Is there some way to configure multiple worker and/or web processes to run in the single Heroku app container? Or does this have to be broken up into multiple Heroku apps?

For example:

worker: node capture.js
worker: node process.js
worker: node purge.js
web: node api.js
web: node web.js
  • For further clarification when I try to do this all of the js files are executed, but they show up under foreman as the same process (e.g. worker.1 and web.1). I am interested in having them run on their own dynos so I can control their scaling individually.
    – tobius
    Apr 10, 2014 at 13:26

1 Answer 1


All processes must have unique names. Additionally, the names web and worker are insignificant and carry no special meaning. The only process that carries a significant name is the web process, as stated in the Heroku docs:

The web process type is special as it’s the only process type that will receive HTTP traffic from Heroku’s routers. Other process types can be named arbitrarily. -- (https://devcenter.heroku.com/articles/procfile)

So you want a Procfile like so:

capture: node capture.js
process: node process.js
purge: node purge.js
api: node api.js
web: node web.js

You can then scale each process separately:

$ heroku ps:scale purge=4
  • 1
    It seems that you were right that worker has no special meaning, but only the process named "web" will respond to web requests. If you update your answer I will accept. This was very helpful.
    – tobius
    Apr 10, 2014 at 15:47
  • 32
    Is there a way to route traffic to the 'api' process in this example?
    – joerick
    Mar 4, 2015 at 15:34
  • 2
    Looks like we will have to have a "web" proxy that streams /api/* requests to the "api" worker and streams all other requests to an "app" worker. This could get a little complicated when there are multiple instances of those workers; you would then need to implement or npm-install a load balancer. Or, you could just run multiple heroku apps, but now the repository organisation gets a little complicated (submodules?).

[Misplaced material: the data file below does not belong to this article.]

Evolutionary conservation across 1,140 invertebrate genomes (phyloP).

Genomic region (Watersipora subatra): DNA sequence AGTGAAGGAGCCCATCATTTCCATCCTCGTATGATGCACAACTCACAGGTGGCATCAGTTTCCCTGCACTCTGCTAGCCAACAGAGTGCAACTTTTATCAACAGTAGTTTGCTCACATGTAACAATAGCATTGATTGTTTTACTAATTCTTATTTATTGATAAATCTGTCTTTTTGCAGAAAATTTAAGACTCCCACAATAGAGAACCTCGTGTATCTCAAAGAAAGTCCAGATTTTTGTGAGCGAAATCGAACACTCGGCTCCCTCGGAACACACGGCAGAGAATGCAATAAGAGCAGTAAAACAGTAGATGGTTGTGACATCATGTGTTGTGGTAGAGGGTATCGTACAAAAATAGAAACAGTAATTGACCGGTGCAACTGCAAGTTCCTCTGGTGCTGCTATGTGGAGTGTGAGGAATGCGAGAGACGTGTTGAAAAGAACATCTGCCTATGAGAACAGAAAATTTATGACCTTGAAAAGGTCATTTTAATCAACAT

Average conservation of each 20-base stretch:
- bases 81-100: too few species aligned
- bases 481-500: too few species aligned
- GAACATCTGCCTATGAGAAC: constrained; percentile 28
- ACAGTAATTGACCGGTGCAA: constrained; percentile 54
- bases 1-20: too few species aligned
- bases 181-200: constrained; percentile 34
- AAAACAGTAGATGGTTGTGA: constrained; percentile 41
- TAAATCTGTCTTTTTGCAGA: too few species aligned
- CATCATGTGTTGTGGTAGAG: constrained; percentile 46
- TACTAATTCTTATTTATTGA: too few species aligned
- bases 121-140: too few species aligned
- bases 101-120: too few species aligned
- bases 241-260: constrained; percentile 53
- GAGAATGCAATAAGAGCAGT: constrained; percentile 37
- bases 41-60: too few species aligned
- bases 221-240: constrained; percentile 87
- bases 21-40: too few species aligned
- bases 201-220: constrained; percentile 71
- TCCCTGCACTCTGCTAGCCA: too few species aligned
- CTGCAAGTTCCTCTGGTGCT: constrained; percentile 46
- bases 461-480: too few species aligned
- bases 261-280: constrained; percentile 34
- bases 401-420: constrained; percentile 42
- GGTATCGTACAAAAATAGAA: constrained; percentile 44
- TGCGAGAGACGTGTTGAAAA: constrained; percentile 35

– Dan Ross
    Feb 23, 2016 at 7:03
  • 1
    Heroku already implements a load balancer. Workers run on separate CPUs that do not affect the web worker, thus you can use rabbitmq for example and send work to a worker, then communicate back using something like Redis. If you are using nodejs you can also cluster your app to take advantage of more CPUs but watch your RAM. Oct 21, 2016 at 15:40
  • 1
    I have done this test previously and the last declaration of the unique name in the Procfile will be used. As an example I tried running up two dyno's named worker of two different PHP files and a single web dyno. If you are keeping count that should have been 3 dyno's but only two where activated. The worker dyno was running the PHP script from the second declaration but when I named them worker1 and worker2 I wound up with all the dyno's I was trying to use. Mar 4, 2018 at 6:22

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